A better idea: Roll the money over into your new employer’s plan or into an individual IRA that you can set up easily at your bank or brokerage firm.

Don’t borrow money from your 401(k) unless it’s a dire emergency. Because: 1) You’ll have less in the account compounding for your future; and 2) you may find it hard to pay back the loan and keep contributing at your current rate. If you absolutely need money, look for other loan alternatives. But keep your retirement out of reach!

If your company offers a 401(k) plan, my advice is to contribute as much as you can to it, consistently. You’ll be amazed at how quickly the funds can build up over time.

Here are 6 tips for making the 401(k) process more successful for you:

1. Know what you’re actually planning for

In my time working as a financial advisor, the most asked question was, how much money do you need to retire comfortably? Unfortunately, that’s the wrong question to ask.

The real question to ask, especially as you mull your 401(k) plan, is:

What does your ideal retirement look like?

Retirement comes in many shapes. Some retirees like to travel non-stop, and others want to spend time at home with the grandkids. It’s this last one, lifestyle, that’s one of the most significant factors in planning retirement, and also one of the most difficult factors to project.

Another consideration is at what age do you want to retire? Retiring early means you’ll be retired longer, which requires more money.

Where do you want to live? Moving could change your living expenses and impact how much savings you’ll need. What about your lifestyle?

People like to think they know what’s coming. They’re usually wrong. People also like to think they know what will make them happy. Again, they’re often wrong. Think about all the people with college degrees designed for careers they no longer want.

Our desires might change. The best we can do is to plan for what we know and over-prepare. Begin thinking about the different things that will add to your expenses. Accounting for everything is a challenge, but with each added item, you get closer to reality as retirement costs can compound quickly.

There’s cost of living. Unfortunately, you’ll necessarily need to leave this vague. The ambiguity makes it harder to plan for, but not impossible with a little bit of research. If you know where you want to live, that will help you plan for your monthly and annual living expenses. If it’s hot, for example, you’ll be using more electricity for air conditioning. Don’t underestimate any possibilities.

Too often, people plan for lower costs because they think they’ll be at home making dinner every day. That gets boring. Most people will go out a lot. Whether that means day-trips or vacations, it almost always involves eating out regularly. Eating out raises your cost of living in a hurry, and that’s only one added expense of your new activities.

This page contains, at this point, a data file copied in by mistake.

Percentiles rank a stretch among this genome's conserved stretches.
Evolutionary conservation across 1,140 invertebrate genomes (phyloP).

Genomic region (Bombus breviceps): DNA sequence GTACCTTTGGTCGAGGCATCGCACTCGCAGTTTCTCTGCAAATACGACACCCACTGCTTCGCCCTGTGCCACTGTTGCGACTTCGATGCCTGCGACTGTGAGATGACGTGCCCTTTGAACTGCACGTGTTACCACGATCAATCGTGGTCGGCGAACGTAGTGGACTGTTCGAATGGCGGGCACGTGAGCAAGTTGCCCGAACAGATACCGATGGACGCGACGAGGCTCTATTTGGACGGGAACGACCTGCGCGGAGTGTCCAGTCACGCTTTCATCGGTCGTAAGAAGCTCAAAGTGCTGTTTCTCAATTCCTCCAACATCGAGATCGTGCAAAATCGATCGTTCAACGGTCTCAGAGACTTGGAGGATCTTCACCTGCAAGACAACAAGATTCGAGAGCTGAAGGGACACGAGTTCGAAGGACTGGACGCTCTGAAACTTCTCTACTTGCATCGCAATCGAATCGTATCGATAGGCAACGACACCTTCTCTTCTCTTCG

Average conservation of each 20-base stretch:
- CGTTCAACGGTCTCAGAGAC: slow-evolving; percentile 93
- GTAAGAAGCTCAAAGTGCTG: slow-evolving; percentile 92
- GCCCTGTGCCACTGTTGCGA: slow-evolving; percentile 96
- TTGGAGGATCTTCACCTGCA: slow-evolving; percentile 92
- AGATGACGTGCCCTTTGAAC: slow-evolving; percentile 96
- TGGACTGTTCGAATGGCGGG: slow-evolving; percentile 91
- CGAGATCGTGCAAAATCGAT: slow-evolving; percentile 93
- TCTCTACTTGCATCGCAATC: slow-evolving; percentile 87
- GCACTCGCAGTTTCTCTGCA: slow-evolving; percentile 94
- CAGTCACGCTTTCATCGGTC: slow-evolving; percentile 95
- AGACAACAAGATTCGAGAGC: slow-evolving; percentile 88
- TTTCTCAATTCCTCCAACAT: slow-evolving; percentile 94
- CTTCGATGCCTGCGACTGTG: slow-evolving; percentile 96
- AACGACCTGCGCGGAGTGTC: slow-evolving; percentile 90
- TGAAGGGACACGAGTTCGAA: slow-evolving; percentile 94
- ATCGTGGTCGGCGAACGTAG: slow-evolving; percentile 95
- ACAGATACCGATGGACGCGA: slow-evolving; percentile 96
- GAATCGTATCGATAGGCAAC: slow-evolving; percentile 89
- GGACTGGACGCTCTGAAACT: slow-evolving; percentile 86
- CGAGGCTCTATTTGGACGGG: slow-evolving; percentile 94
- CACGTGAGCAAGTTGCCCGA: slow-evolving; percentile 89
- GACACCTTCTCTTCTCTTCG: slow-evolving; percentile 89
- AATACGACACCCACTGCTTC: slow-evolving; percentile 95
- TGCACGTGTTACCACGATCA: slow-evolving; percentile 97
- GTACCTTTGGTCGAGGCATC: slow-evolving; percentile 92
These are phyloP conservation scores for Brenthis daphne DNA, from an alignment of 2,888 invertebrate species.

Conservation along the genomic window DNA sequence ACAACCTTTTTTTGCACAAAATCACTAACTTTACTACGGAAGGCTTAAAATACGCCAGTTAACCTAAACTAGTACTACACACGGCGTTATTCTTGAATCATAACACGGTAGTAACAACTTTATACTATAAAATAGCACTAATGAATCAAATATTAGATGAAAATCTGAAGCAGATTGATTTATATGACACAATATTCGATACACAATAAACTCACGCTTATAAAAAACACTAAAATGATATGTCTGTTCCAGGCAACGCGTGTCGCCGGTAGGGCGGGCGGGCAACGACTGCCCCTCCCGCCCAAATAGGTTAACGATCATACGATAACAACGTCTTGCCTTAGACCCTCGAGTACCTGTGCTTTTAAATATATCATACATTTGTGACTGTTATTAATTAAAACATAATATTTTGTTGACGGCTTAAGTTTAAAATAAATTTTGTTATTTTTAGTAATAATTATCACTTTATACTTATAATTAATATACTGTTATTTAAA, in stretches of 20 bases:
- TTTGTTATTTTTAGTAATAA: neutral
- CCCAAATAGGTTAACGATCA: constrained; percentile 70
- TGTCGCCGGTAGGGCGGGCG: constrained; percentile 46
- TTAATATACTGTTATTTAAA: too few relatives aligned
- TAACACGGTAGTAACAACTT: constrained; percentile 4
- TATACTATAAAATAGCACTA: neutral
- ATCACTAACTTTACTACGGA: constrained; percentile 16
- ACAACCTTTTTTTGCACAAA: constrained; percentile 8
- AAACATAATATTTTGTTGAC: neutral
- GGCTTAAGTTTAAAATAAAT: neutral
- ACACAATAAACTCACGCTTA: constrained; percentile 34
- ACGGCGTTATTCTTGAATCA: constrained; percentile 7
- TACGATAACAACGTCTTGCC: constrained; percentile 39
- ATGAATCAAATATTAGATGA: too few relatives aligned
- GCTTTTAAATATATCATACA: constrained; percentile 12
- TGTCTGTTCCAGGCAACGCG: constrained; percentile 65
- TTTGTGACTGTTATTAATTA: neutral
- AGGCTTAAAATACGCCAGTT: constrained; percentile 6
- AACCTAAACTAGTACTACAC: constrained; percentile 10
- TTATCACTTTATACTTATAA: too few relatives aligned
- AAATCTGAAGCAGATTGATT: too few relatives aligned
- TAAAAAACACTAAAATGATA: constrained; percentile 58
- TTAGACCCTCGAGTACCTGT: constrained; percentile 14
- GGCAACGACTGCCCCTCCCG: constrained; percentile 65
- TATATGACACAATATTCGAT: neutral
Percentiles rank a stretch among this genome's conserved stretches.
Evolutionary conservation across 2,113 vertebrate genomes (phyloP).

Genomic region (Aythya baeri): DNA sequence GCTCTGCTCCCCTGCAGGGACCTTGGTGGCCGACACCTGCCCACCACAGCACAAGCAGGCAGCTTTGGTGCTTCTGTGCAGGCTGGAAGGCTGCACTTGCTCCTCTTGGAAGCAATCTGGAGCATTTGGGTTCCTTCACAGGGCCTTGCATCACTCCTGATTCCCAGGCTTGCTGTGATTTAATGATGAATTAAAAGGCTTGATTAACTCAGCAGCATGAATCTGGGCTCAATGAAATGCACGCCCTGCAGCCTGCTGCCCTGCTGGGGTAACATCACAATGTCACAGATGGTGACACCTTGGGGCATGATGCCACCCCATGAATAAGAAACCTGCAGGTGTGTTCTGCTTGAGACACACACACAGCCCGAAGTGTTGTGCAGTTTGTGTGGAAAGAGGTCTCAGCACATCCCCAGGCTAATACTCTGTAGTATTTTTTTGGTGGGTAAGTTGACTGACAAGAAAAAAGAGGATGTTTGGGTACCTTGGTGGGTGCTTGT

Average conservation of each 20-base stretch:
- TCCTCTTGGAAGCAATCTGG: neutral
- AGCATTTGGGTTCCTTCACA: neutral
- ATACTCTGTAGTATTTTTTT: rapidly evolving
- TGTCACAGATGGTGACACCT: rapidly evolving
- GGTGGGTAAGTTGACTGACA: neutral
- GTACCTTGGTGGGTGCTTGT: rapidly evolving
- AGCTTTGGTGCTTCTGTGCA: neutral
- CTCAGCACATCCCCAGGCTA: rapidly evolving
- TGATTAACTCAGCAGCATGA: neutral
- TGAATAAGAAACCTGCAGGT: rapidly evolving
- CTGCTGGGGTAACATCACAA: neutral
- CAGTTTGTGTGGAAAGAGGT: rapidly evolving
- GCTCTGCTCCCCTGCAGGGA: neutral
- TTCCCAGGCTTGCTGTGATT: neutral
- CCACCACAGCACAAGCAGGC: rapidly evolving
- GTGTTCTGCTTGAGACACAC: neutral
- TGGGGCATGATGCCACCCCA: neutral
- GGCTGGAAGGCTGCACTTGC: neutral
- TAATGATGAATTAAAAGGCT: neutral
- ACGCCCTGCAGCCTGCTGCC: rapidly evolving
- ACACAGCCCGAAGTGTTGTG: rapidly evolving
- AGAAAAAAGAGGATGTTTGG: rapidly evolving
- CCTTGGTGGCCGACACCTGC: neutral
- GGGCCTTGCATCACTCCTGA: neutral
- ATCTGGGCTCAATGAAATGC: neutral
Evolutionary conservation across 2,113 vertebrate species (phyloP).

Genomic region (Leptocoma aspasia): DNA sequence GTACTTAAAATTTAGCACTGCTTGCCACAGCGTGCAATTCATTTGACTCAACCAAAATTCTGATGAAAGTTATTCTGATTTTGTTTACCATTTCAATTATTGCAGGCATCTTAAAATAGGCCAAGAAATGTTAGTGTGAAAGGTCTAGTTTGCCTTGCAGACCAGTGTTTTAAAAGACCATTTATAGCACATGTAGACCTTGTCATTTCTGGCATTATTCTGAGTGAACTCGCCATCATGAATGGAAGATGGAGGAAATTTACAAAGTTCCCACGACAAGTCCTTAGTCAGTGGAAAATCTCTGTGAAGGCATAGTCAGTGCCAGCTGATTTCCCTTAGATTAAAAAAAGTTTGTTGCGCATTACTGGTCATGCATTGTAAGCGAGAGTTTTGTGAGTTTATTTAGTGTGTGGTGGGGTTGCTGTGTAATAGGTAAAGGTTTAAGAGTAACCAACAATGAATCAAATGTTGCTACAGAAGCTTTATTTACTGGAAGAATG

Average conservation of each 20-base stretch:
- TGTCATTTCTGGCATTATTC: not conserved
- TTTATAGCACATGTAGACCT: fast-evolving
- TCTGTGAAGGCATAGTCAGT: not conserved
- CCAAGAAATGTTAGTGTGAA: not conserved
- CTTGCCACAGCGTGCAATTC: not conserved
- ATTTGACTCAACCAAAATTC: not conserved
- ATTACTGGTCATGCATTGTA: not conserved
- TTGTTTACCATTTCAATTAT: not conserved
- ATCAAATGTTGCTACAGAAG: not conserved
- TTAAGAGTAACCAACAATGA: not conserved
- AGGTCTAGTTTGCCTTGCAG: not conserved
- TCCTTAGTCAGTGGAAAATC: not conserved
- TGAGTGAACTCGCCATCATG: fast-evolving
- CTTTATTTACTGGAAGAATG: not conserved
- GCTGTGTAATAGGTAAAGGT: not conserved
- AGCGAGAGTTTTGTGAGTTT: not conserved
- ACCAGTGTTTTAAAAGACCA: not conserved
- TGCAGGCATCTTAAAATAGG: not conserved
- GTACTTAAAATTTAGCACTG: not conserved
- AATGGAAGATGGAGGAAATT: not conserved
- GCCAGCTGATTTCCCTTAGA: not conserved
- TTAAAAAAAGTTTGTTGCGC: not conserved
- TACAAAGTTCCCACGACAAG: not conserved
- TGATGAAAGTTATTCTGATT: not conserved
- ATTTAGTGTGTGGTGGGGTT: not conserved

There are family considerations. Your family members are the most important people in your life. You’ll jump to help them without thinking twice. Unconditional love is a beautiful sentiment, but it can become a financial burden. The only guarantee is that anything could change. As siblings, parents, and grandchildren grow older, their circumstances change the same way yours do.

There is no telling when or if somebody close to you will have an emergency. The ideal outcome is that nothing comes up, then whatever money you set aside can be spent on yourself or saved for the next generation. Hope for the best, of course, but plan for the worst. At least that way, you aren’t caught unprepared.

There’s all the renovations and improvements. You live with your home every day, and you may decide you want to make some improvements or install new kitchen cabinets or renovate that first-floor bathroom. Like with planning for family events, if you don’t create a separate fund for these possibilities, you will dip into your standard of living for these expenses.

As with every other pot of money and source of income, you want to over-prepare. It is better to have too much money and a choice of what to do with it than not enough money and a choice of what you’ll have to give up.

By no means is this an exhaustive list of considerations for retirement expenses. Instead, it is a glimpse into the costs you might not be thinking about. It is difficult and may be impossible to consider everything, but trying to tally your needs guarantees that you’ll be on the road to the retirement you want.

2. Know your safest 401(k) options

People crave safety; it’s a basic human necessity. Having a surplus of money is an ideal way to create that safety. But when it comes to building that surplus, some risk is often required. As for the safest 401(k) investment options, perceived safety can come in many forms.

Finding a place to stash your money might seem like a good plan, but is not as safe as you think. With inflation eating away at the value of your money, if you’re not compounding that value, you’re actually losing value.

Of course, playing a game of high risk and high reward has its own set of dangers. When seeking the safest 401(k) investment options, there are a few directions to go.

Risk and reward are an inseparable part of investing in the stock market. The degree to which you can find safety depends on the strategies you are trying to implement and your behavior in the process. When beginning your 401(k) plan, look for these: